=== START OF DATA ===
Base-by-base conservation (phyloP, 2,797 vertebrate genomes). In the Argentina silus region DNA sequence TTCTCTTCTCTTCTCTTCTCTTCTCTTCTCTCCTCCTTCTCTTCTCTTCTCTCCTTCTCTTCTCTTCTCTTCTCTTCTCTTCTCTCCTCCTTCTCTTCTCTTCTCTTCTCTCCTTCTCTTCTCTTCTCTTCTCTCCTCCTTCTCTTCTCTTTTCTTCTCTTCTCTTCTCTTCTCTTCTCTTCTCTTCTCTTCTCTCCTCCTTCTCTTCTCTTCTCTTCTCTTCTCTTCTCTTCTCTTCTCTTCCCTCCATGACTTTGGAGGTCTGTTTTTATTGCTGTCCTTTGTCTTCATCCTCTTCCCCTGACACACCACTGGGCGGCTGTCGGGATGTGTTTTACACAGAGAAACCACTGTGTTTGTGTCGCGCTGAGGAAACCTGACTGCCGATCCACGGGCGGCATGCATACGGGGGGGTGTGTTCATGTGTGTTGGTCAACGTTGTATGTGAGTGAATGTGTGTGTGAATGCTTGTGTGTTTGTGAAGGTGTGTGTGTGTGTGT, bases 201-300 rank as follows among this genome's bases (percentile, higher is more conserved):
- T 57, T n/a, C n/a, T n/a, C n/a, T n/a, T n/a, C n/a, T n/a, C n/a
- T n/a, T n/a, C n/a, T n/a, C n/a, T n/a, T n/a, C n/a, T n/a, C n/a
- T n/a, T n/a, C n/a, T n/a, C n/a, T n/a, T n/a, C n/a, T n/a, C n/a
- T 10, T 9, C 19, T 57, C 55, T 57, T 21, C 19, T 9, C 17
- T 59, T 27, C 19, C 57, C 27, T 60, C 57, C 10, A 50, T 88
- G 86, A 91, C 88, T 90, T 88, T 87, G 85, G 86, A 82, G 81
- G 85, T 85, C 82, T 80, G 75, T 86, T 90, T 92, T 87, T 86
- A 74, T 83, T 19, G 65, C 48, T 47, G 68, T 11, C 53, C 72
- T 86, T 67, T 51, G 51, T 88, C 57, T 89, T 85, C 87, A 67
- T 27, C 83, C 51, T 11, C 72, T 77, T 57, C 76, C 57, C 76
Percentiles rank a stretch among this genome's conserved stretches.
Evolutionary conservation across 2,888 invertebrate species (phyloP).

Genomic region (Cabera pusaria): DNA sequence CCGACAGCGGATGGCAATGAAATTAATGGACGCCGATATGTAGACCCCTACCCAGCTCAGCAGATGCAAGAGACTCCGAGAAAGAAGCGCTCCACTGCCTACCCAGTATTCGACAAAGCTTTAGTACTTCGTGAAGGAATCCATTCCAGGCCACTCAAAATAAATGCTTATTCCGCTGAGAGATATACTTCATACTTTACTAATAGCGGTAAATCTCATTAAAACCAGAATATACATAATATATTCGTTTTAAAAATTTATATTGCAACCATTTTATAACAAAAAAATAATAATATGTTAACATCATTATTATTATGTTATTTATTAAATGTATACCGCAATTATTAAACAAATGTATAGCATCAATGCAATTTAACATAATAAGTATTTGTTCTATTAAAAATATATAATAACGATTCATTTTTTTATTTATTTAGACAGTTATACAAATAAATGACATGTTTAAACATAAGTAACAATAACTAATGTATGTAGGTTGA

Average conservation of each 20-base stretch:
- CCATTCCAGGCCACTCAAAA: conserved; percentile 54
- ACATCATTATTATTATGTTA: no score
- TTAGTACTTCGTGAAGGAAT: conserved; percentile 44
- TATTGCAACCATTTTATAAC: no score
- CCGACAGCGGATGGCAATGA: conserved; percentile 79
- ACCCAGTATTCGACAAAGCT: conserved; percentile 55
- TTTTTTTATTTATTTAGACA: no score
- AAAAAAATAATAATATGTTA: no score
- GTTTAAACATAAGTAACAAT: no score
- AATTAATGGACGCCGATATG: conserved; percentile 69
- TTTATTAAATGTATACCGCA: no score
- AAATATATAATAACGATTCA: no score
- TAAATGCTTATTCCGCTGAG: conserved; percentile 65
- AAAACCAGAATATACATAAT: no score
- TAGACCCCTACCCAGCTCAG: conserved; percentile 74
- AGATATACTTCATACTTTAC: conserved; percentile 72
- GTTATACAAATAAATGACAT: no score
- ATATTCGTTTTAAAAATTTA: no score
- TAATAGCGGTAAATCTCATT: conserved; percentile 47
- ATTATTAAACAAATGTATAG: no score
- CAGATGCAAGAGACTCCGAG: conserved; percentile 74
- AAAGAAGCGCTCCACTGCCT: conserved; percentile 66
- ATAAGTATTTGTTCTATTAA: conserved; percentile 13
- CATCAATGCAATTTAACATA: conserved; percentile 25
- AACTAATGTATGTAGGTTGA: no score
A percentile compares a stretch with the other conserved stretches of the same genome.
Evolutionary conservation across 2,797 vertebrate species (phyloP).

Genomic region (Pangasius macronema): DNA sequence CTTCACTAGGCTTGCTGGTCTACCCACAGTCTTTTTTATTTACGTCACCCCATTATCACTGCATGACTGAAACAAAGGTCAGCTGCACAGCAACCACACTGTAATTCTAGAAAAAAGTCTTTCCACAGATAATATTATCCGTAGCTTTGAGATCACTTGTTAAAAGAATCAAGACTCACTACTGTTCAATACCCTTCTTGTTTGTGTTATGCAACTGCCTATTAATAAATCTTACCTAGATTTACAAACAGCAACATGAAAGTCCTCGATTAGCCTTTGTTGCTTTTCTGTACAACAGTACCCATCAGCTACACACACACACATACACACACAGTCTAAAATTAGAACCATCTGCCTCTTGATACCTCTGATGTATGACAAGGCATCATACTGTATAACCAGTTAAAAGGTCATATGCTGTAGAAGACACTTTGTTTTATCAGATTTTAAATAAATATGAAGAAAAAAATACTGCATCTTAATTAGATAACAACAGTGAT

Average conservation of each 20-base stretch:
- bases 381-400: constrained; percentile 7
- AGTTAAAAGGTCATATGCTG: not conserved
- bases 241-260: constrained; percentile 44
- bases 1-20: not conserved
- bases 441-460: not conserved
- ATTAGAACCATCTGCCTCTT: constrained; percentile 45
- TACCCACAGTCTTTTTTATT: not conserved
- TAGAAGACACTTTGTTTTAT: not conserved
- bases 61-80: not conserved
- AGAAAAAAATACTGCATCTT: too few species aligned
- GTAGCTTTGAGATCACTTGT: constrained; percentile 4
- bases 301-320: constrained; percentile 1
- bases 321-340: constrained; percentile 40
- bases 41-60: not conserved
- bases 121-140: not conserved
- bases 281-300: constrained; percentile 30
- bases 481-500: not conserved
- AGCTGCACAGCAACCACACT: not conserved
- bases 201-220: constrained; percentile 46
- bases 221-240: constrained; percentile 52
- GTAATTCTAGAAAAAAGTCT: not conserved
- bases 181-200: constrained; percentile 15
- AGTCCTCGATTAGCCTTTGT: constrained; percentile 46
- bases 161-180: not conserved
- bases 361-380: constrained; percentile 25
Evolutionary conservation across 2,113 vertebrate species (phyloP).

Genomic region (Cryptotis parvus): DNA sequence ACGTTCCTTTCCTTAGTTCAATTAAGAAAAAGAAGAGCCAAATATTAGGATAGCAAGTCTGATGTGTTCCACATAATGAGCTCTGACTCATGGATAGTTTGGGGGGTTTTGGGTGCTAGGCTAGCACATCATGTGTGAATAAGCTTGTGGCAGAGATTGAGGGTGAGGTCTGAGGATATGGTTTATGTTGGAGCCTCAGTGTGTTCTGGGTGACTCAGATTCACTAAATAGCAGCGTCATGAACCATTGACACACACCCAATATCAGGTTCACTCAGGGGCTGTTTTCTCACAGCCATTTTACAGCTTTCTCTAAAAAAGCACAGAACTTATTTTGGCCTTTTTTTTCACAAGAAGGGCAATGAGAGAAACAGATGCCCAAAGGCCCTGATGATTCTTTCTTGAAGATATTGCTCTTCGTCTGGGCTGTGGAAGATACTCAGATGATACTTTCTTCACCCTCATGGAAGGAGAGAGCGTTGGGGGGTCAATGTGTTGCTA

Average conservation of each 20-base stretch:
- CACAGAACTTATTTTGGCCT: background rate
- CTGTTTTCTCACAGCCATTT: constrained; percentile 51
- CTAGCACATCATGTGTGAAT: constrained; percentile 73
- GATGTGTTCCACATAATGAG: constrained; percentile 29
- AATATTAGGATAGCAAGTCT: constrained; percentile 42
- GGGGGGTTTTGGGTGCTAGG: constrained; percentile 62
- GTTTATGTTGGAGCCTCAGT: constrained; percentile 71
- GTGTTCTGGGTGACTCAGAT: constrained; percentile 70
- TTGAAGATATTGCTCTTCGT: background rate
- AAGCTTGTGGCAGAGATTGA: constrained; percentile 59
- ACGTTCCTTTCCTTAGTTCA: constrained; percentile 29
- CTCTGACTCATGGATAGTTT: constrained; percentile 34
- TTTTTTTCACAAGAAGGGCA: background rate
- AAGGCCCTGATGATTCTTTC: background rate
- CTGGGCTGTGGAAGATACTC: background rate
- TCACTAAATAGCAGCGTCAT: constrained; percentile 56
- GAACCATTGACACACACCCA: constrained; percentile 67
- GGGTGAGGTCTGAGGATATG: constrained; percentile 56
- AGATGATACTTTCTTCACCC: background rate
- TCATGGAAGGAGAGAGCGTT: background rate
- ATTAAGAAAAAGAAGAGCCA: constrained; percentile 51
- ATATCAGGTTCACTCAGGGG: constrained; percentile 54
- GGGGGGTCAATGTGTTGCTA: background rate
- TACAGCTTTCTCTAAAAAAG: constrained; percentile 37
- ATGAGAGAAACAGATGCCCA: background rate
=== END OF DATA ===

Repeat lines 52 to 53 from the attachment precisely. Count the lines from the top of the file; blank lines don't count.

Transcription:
- TAGAAGACACTTTGTTTTAT: not conserved
- bases 61-80: not conserved